Minister's Monthly Letter
When does your Christmas start?
Other people have Christmases but I’m not trying to second guess those – the Department stores whose buyers were scouring the world for original gifts in June, or the shops whose cards, wrapping paper and chocolates seek to proclaim Christmas at half past October.
This is more personal. When does your Christmas start?
Some of the old markers have gone. No more relying on an advert announcing “tick a tick a Timex tra-la-la”!
The chances are however that your Christmas countdown is marked by tradition and memory – more often than not linked with food.
Perhaps your thoughts start to reach forward on stir up Sunday – the last Sunday before Advent (this year November 23rd) - whose traditional collect or theme prayer starts “Stir up, we beseech thee, O Lord, the wills of your faithful people….” and helpfully reminds the bakers among us to get to work on Christmas puddings. Or perhaps it does no more than prompt you to create a shopping list for the Christmas cake.
Other food prompts come much later. What shall we eat on Christmas Eve? Assume nothing - there is an infinite variety of what families have always had – fish pie, pasta, curry and bacon sandwiches to name a few delights I know of. If there are family links to the cooking of other countries the possibilities can often reveal a new slant not just on food but on remembering what Christmas is all about. The traditional Polish feast on Christmas Eve cannot begin until the first star is spotted (a great job to give the children!) and bits of straw are placed beneath the tablecloth as a reminder that Christ was born in a manger.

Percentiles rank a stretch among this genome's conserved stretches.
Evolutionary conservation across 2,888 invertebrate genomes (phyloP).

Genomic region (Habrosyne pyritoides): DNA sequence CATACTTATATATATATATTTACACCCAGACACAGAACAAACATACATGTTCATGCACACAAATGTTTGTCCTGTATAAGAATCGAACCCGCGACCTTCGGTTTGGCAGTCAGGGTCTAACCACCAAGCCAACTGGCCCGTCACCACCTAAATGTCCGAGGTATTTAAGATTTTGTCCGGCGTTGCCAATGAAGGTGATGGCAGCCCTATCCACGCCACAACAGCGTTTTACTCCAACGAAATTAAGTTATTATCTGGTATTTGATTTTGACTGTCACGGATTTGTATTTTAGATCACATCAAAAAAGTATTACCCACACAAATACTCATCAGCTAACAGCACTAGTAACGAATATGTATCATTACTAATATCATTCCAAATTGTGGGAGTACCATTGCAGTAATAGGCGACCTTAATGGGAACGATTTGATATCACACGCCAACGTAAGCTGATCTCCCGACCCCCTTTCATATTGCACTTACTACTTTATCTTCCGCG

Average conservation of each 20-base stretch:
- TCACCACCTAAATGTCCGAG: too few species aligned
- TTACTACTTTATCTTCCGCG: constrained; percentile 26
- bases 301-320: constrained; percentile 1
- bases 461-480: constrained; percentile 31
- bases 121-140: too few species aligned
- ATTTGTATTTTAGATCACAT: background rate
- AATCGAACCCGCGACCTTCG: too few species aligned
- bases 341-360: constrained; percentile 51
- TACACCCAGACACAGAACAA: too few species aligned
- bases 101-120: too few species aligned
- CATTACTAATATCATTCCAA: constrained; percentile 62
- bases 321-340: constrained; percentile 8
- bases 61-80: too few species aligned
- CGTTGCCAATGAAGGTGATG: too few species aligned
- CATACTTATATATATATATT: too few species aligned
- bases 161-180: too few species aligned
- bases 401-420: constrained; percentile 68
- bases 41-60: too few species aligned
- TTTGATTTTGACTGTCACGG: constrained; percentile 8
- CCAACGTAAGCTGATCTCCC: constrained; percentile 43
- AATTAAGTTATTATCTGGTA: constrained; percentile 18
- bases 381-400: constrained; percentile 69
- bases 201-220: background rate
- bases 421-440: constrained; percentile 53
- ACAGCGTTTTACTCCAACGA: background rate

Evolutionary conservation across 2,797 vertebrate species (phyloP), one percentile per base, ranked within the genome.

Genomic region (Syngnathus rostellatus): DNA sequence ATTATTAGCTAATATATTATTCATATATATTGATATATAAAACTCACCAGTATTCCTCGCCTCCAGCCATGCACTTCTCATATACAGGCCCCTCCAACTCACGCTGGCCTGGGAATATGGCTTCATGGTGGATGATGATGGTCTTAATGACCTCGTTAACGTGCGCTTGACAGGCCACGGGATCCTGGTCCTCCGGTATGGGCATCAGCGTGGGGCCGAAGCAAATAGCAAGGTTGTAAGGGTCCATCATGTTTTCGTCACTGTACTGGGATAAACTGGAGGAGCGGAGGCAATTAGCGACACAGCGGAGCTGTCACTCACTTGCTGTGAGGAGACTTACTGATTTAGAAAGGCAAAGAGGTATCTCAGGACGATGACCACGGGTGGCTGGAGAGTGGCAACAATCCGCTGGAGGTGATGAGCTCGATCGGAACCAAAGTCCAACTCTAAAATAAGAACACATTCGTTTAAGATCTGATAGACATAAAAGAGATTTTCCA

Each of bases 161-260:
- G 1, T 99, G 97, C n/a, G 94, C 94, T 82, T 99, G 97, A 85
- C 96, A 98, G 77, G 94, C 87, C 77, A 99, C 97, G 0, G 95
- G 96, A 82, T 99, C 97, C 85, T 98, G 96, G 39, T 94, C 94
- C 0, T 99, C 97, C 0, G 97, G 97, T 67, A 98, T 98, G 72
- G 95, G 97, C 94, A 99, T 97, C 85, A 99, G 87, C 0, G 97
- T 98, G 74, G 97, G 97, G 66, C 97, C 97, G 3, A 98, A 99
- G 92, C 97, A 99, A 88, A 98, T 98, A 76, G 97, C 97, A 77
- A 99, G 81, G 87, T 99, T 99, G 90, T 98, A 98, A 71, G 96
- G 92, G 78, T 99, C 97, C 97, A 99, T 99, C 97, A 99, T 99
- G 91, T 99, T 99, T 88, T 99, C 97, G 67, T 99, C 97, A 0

My thoughts have already turned to Christmas services. That task starts by looking again at a picture of the three wise men that hangs in my study. It was drawn for projection at a carol service in a home for mentally and physically handicapped adults in the early 1990’s. Its simplicity dissolves the additions our society has stuck to Christmas and at the same time reveals the depth and intensity of love that is the truth of the season.
For some years a network of Church Groups has worked on “Christmas starts with Christ”. They produce posters and other material to help people start Christmas by focusing on its origin. There is a job to do. Just 12 per cent of adults know the nativity story, and more than one-third of children don’t know whose birthday it is. Meanwhile, 51 per cent of people now say the birth of Jesus is irrelevant to their Christmas.
Rev Bob Sneddon